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167 Cards in this Set

  • Front
  • Back
Does the folding pattern of the brain have a cortical significance?
What is a gyrus?
Gyrus is a fold of gray matter (2-4 mm) over a central core of white matter
Where is the majority of gray matter?
not on the surface
Name the 12 gyri that cover the lateral surface of the head.
--frontal--superior, middle and inferior

--precentral and postcentral

--supramarginal and angular

--superior parietal lobule

--superior, middle and inferior temporal

Where do the pre and post central gyri interconnect?
around the end of the central sulcus (the paracentral lobule surrounds the central sulcus)
Is the precentral gyrus motor or somatosensory? What about the postcentral?
Most of the precentral gyrus including the medial surface, is Brodmann area 4 - primary motor cortex

Most of postcentral gyrus, including the medial surface, is Brodmann areas 3,1, 2 - primary somatosensory cortex
Where would you find the primary motor of the tounge? (think homunculus)
lateral portion of the precentral gyrus followed by swallowing and preceded by the lips, jaw face.

above this is the hand and remember to start just above the cingulate gyrus w/ feet and fold over--hold head above hands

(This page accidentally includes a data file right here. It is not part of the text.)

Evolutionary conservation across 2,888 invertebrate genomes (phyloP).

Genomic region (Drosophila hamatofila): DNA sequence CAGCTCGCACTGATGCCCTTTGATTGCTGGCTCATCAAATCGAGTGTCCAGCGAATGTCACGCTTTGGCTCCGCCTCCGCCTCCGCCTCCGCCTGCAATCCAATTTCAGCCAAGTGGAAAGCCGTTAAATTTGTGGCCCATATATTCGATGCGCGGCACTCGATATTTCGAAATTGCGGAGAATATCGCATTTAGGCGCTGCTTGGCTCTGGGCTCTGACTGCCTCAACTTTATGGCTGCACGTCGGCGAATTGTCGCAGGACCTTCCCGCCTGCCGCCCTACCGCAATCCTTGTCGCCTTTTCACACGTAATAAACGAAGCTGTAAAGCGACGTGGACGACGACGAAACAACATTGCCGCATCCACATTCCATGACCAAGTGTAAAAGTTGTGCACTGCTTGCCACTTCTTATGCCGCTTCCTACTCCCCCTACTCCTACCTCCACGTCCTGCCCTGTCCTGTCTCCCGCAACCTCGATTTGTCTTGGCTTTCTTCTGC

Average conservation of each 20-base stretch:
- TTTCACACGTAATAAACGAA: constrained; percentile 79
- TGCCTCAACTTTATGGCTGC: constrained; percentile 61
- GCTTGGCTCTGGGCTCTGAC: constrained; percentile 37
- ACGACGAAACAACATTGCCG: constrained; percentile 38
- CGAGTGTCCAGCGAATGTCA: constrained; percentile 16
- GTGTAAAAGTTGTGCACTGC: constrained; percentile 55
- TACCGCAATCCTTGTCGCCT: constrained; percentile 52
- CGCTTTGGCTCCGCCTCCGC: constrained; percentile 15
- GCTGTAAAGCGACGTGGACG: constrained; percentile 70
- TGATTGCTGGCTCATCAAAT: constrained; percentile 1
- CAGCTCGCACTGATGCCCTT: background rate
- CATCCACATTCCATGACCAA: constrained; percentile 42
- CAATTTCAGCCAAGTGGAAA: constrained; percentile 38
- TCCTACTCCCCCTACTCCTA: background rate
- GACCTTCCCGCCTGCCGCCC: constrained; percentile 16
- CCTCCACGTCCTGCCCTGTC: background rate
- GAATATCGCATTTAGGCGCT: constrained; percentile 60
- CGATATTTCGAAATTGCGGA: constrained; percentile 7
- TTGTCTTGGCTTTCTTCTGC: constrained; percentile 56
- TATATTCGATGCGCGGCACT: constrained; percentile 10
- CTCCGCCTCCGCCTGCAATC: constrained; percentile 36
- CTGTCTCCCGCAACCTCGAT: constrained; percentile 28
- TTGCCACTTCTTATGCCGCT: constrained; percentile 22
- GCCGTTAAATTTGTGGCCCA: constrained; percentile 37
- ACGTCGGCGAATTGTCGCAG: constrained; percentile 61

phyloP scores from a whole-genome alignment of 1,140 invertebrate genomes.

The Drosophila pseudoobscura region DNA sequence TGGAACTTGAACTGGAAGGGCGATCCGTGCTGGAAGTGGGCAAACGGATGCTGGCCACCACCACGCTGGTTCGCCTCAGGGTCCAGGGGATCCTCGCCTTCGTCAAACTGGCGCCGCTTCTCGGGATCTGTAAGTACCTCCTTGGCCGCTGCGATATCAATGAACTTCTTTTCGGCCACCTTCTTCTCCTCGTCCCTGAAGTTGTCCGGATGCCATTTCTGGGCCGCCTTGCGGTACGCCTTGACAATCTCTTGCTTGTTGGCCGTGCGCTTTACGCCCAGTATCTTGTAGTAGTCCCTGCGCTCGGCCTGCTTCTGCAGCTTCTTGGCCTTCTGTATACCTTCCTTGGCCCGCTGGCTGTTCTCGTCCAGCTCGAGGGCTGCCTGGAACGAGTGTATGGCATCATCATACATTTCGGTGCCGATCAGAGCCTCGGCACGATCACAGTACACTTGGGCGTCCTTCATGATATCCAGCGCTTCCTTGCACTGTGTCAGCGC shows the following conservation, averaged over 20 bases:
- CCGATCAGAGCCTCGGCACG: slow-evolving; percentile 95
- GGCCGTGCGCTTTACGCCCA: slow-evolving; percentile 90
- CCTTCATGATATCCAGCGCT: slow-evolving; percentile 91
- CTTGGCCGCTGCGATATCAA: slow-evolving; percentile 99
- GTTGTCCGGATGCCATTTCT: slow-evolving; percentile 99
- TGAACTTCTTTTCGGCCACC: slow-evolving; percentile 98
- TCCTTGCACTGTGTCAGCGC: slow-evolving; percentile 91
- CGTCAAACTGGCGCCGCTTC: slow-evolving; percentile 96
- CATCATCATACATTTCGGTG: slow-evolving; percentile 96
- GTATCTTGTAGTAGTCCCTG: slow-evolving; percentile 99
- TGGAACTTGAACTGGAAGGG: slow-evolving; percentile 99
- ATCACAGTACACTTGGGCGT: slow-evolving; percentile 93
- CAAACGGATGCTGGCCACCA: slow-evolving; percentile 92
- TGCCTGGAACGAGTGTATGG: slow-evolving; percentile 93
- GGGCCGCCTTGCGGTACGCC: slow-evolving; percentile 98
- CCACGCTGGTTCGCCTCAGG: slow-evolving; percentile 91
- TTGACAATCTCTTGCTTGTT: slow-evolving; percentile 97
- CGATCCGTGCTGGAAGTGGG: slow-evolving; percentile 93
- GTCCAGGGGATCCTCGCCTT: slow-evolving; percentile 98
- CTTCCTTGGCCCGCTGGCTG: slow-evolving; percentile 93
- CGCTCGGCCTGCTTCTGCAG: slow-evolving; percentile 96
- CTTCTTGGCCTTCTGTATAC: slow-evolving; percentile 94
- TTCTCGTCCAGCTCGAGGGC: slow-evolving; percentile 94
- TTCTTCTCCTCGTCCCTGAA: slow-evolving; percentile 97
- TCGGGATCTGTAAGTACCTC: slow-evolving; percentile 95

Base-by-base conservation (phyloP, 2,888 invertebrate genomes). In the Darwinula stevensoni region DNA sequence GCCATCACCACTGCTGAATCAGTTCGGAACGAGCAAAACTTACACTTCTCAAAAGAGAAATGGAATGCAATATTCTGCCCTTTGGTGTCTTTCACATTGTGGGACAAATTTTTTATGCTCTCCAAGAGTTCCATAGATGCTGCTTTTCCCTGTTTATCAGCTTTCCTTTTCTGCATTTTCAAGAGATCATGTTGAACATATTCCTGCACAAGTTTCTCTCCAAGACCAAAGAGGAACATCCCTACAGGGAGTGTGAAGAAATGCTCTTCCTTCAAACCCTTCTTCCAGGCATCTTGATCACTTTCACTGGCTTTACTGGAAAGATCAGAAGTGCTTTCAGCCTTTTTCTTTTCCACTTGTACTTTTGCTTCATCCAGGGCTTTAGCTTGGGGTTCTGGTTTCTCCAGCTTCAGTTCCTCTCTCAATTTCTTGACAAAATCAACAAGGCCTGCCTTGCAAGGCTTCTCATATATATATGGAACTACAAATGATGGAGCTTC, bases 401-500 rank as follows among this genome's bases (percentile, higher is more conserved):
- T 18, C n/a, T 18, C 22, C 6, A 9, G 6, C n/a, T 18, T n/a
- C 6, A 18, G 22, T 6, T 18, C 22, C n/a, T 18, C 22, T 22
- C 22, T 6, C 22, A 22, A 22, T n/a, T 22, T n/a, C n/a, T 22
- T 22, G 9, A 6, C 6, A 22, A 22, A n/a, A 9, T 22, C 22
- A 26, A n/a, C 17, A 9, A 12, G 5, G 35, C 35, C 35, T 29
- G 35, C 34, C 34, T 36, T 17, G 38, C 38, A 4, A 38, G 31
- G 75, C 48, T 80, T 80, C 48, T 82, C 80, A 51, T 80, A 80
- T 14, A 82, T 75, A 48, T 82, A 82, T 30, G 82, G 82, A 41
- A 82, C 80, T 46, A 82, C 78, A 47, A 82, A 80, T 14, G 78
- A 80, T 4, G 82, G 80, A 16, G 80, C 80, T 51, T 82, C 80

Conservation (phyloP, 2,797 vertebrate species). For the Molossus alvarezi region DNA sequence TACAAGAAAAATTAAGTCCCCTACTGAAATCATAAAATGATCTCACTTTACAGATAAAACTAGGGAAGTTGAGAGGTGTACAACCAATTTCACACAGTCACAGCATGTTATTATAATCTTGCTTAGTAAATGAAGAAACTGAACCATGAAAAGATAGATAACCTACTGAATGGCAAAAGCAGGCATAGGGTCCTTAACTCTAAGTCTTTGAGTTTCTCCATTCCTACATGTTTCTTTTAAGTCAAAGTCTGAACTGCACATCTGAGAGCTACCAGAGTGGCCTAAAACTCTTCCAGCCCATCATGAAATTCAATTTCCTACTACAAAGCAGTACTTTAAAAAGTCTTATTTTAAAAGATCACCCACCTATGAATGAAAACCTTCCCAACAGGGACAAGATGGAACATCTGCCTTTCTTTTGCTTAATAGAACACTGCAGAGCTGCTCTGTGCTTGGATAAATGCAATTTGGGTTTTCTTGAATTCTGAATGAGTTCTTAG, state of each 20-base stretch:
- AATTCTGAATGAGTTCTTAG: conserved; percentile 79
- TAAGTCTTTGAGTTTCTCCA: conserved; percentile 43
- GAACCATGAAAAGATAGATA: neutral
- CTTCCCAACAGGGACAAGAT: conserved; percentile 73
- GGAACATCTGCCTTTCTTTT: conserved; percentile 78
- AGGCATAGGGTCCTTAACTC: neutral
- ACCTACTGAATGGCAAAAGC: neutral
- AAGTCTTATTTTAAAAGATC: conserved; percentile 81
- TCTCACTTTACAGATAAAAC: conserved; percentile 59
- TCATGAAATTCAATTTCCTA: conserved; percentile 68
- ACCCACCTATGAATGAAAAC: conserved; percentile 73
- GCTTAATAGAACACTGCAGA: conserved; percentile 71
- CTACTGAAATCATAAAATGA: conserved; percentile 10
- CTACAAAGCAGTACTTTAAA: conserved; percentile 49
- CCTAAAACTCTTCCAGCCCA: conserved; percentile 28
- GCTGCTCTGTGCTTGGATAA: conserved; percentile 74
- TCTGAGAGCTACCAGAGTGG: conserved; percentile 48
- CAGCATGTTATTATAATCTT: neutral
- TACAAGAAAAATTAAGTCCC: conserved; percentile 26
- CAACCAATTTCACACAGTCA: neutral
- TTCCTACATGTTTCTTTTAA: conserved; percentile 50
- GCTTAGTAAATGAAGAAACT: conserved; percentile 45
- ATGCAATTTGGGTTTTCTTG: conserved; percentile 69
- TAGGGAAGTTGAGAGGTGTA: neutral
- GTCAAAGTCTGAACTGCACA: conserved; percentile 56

What is the main distinction between a motor and sensory homunculus?
sensory has a much larger face and the addition of the genitalia (preceding the foot, ie just above the cingulate gyrus)
What sulci separate the frontal gyri?
inferior and superior sulci
What are the Broca's areas for:

supplementary motor and premotor

frontal eye fields (function)

speech area

frontal pole (function?)

Which part of the brain are all of these located in?
The supplementary motor and premotor areas (BA6)

The frontal eye fields (8) plan eye movements

Broca's area (BA 44, 45) is involved in speech

The frontal pole is involved in higher functions (thinking, cognition, personality)

All located in the frontal lobe
Which sulci separate the temporal gyri?
superior and inferior sulci.
What is the Broca # for Wernicke's area?